Long Covid is more common than many people realize. One in five adults have reported experiencing a continuation of COVID symptoms, including the development of fatigue and shortness of breath.8 According to research by the CDC,9 some other common symptoms include brain fog, difficulty concentrating, memory issues, sleep disturbances, anxiety and depression.

Those who are older or living with a compromised immune system are at a greater risk of developing Long Covid or severe symptoms from COVID-19 infection.10 Specifically, high blood pressure is the most common condition associated with hospitalization from COVID-19.

Older people and those who have conditions like heart disease, high blood pressure and diabetes are more than twice as likely to develop Long Covid, according to Dr. Philip Levy, Professor of Emergency Medicine at Wayne State University. "It's critically important to get vaccinated and to get updated vaccines so you stay protected," he said.

Vaccines are the first line of defense against COVID-19. Consult with your doctor and get an additional vaccine today. Visit Vaccines.gov to find a location near you.

References

1. Centers for Disease Control. “How to Protect Yourself and Others.” Updated July 6, 2023. Accessed March 11, 2024. https://www.cdc.gov/coronavirus/2019-ncov/prevent-getting-sick/prevention.html#vaccines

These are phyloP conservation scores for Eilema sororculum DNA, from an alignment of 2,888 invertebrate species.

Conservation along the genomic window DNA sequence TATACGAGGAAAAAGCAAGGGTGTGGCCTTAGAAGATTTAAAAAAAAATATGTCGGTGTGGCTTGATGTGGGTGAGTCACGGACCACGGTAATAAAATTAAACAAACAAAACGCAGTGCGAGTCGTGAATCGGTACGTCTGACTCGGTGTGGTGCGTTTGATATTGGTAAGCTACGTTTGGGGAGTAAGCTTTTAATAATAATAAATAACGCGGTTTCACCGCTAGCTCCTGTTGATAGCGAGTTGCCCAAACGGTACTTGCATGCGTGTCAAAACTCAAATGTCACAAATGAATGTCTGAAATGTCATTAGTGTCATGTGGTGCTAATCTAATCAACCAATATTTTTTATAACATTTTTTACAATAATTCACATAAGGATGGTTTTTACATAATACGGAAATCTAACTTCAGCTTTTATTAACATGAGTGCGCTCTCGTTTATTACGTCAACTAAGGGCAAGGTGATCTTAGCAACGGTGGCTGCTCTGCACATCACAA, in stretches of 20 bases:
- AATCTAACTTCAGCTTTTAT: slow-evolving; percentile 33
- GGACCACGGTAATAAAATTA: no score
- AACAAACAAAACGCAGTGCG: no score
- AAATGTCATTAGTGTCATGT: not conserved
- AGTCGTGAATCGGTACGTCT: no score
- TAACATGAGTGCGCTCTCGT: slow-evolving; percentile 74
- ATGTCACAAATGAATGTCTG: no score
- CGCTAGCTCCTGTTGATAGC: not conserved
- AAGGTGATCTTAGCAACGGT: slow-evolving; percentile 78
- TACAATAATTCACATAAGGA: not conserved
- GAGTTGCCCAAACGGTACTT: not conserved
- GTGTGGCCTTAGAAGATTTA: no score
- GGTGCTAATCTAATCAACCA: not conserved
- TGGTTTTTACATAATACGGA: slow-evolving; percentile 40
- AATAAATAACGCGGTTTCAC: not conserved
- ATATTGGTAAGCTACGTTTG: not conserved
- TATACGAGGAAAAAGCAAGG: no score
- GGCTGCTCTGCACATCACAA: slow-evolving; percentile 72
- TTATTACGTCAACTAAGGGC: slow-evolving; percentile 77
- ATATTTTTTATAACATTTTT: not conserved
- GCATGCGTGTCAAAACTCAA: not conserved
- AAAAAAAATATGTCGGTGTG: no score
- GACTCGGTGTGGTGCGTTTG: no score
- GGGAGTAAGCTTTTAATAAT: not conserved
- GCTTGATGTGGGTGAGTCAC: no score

2. Centers for Disease Control. “Older Adults Now Able to Receive Additional Dose of Updated COVID-19 Vaccine.” Updated February 28, 2024. Accessed March 11, 2024. https://www.cdc.gov/media/releases/2024/s-0228-covid.html

3. Centers for Disease Control. “COVID-19 Current Wastewater Viral Activity Levels Map.” Updated December 7, 2023. Accessed January 24, 2024. https://www.cdc.gov/nwss/rv/COVID19-currentlevels.html

4. Centers for Disease Control. “COVID-19 Activity Increases as Prevalence of JN.1 Variant Continues to Rise.” Updated January 5, 2024. Accessed March 11, 2024. https://www.cdc.gov/ncird/whats-new/JN.1-update-2024-01-05.html#

5. American Medical Association. “Questions patients may have about this “hot COVID summer.” Accessed March 11, 2024. https://www.ama-assn.org/delivering-care/public-health/questions-patients-may-have-about-hot-covid-summer

6. Centers for Disease Control. “COVID-19 Vaccine Effectiveness.” Updated February 1, 2024. Accessed March 11, 2024. https://www.cdc.gov/ncird/whats-new/covid-19-vaccine-effectiveness.html

7. Centers for Disease Control. “COVID-19 Vaccines for People Who Are Moderately or Severely Immunocompromised.” Updated March 8, 2024. Accessed March 11, 2024. https://www.cdc.gov/coronavirus/2019-ncov/vaccines/recommendations/immuno.html

8. Centers for Disease Control. “Nearly One in Five American Adults Who Have Had COVID-19 Still Have “Long COVID.” Updated June 22, 2022. Accessed March 11, 2024. https://www.cdc.gov/nchs/pressroom/nchs_press_releases/2022/20220622.htm

9. Ford ND, et al. Long COVID and Significant Activity Limitation Among Adults, by Age — United States, June 1–13, 2022, to June 7–19, 2023. MMWR Morb Mortal Wkly Rep 2023;72:866–870.

10. National Institutes of Health. “Long COVID.” Accessed 11, 2024. https://covid19.nih.gov/covid-19-topics/long-covid